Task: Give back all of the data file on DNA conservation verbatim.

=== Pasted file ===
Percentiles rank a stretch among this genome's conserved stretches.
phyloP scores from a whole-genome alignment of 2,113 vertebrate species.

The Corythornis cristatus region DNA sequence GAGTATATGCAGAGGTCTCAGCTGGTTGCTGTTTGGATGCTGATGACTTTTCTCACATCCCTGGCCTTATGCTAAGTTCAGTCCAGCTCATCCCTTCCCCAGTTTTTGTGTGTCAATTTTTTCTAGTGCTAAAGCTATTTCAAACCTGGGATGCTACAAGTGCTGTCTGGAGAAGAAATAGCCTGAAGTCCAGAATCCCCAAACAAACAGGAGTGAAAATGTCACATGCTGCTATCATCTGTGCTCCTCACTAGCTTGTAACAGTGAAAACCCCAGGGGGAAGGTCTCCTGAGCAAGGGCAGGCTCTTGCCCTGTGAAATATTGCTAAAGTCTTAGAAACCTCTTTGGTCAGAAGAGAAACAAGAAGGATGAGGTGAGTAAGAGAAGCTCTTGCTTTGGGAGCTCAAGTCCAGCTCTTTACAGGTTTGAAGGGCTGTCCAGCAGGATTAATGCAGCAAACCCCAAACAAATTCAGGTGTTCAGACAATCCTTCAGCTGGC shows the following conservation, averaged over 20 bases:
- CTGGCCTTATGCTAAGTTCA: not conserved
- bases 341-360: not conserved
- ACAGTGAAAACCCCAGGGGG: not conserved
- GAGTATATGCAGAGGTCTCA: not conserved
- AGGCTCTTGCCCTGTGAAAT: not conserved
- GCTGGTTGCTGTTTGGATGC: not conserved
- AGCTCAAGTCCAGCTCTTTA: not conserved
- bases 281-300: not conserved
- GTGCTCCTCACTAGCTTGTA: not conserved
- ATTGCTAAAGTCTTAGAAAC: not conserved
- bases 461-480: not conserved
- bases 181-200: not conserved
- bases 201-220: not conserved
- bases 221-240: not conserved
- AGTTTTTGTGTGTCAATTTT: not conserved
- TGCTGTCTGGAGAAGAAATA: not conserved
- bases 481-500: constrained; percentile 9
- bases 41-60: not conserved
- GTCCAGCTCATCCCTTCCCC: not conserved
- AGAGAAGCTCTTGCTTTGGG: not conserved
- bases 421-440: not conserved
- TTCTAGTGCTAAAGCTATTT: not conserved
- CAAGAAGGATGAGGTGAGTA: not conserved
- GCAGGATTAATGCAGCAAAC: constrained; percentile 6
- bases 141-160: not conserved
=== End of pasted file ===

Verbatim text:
Percentiles rank a stretch among this genome's conserved stretches.
phyloP scores from a whole-genome alignment of 2,113 vertebrate species.

The Corythornis cristatus region DNA sequence GAGTATATGCAGAGGTCTCAGCTGGTTGCTGTTTGGATGCTGATGACTTTTCTCACATCCCTGGCCTTATGCTAAGTTCAGTCCAGCTCATCCCTTCCCCAGTTTTTGTGTGTCAATTTTTTCTAGTGCTAAAGCTATTTCAAACCTGGGATGCTACAAGTGCTGTCTGGAGAAGAAATAGCCTGAAGTCCAGAATCCCCAAACAAACAGGAGTGAAAATGTCACATGCTGCTATCATCTGTGCTCCTCACTAGCTTGTAACAGTGAAAACCCCAGGGGGAAGGTCTCCTGAGCAAGGGCAGGCTCTTGCCCTGTGAAATATTGCTAAAGTCTTAGAAACCTCTTTGGTCAGAAGAGAAACAAGAAGGATGAGGTGAGTAAGAGAAGCTCTTGCTTTGGGAGCTCAAGTCCAGCTCTTTACAGGTTTGAAGGGCTGTCCAGCAGGATTAATGCAGCAAACCCCAAACAAATTCAGGTGTTCAGACAATCCTTCAGCTGGC shows the following conservation, averaged over 20 bases:
- CTGGCCTTATGCTAAGTTCA: not conserved
- bases 341-360: not conserved
- ACAGTGAAAACCCCAGGGGG: not conserved
- GAGTATATGCAGAGGTCTCA: not conserved
- AGGCTCTTGCCCTGTGAAAT: not conserved
- GCTGGTTGCTGTTTGGATGC: not conserved
- AGCTCAAGTCCAGCTCTTTA: not conserved
- bases 281-300: not conserved
- GTGCTCCTCACTAGCTTGTA: not conserved
- ATTGCTAAAGTCTTAGAAAC: not conserved
- bases 461-480: not conserved
- bases 181-200: not conserved
- bases 201-220: not conserved
- bases 221-240: not conserved
- AGTTTTTGTGTGTCAATTTT: not conserved
- TGCTGTCTGGAGAAGAAATA: not conserved
- bases 481-500: constrained; percentile 9
- bases 41-60: not conserved
- GTCCAGCTCATCCCTTCCCC: not conserved
- AGAGAAGCTCTTGCTTTGGG: not conserved
- bases 421-440: not conserved
- TTCTAGTGCTAAAGCTATTT: not conserved
- CAAGAAGGATGAGGTGAGTA: not conserved
- GCAGGATTAATGCAGCAAAC: constrained; percentile 6
- bases 141-160: not conserved